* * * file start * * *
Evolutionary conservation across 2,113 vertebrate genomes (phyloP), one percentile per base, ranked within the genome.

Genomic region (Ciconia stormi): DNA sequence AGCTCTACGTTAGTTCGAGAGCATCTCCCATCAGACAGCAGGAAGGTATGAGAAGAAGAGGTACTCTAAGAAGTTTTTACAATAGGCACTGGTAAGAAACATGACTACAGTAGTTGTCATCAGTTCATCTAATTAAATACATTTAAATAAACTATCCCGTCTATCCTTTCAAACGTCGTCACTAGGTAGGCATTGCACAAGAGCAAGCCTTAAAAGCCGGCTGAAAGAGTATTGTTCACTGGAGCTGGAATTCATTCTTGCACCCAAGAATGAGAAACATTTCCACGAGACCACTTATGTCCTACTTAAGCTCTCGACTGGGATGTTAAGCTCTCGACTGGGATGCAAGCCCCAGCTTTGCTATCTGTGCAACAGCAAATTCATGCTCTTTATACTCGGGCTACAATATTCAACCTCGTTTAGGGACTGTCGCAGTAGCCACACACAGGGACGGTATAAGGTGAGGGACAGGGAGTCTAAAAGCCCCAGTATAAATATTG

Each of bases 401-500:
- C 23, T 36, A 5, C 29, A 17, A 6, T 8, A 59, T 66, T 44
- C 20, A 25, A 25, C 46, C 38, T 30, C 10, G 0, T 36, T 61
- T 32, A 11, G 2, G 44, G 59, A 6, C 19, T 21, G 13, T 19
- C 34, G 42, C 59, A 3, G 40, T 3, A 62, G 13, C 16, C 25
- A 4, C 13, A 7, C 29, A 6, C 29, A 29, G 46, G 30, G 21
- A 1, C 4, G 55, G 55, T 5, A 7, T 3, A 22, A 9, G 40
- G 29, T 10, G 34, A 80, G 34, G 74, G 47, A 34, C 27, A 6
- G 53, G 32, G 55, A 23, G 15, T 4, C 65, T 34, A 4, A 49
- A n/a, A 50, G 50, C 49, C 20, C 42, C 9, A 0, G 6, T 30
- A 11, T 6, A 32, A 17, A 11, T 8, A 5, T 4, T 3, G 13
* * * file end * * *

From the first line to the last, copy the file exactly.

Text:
Evolutionary conservation across 2,113 vertebrate genomes (phyloP), one percentile per base, ranked within the genome.

Genomic region (Ciconia stormi): DNA sequence AGCTCTACGTTAGTTCGAGAGCATCTCCCATCAGACAGCAGGAAGGTATGAGAAGAAGAGGTACTCTAAGAAGTTTTTACAATAGGCACTGGTAAGAAACATGACTACAGTAGTTGTCATCAGTTCATCTAATTAAATACATTTAAATAAACTATCCCGTCTATCCTTTCAAACGTCGTCACTAGGTAGGCATTGCACAAGAGCAAGCCTTAAAAGCCGGCTGAAAGAGTATTGTTCACTGGAGCTGGAATTCATTCTTGCACCCAAGAATGAGAAACATTTCCACGAGACCACTTATGTCCTACTTAAGCTCTCGACTGGGATGTTAAGCTCTCGACTGGGATGCAAGCCCCAGCTTTGCTATCTGTGCAACAGCAAATTCATGCTCTTTATACTCGGGCTACAATATTCAACCTCGTTTAGGGACTGTCGCAGTAGCCACACACAGGGACGGTATAAGGTGAGGGACAGGGAGTCTAAAAGCCCCAGTATAAATATTG

Each of bases 401-500:
- C 23, T 36, A 5, C 29, A 17, A 6, T 8, A 59, T 66, T 44
- C 20, A 25, A 25, C 46, C 38, T 30, C 10, G 0, T 36, T 61
- T 32, A 11, G 2, G 44, G 59, A 6, C 19, T 21, G 13, T 19
- C 34, G 42, C 59, A 3, G 40, T 3, A 62, G 13, C 16, C 25
- A 4, C 13, A 7, C 29, A 6, C 29, A 29, G 46, G 30, G 21
- A 1, C 4, G 55, G 55, T 5, A 7, T 3, A 22, A 9, G 40
- G 29, T 10, G 34, A 80, G 34, G 74, G 47, A 34, C 27, A 6
- G 53, G 32, G 55, A 23, G 15, T 4, C 65, T 34, A 4, A 49
- A n/a, A 50, G 50, C 49, C 20, C 42, C 9, A 0, G 6, T 30
- A 11, T 6, A 32, A 17, A 11, T 8, A 5, T 4, T 3, G 13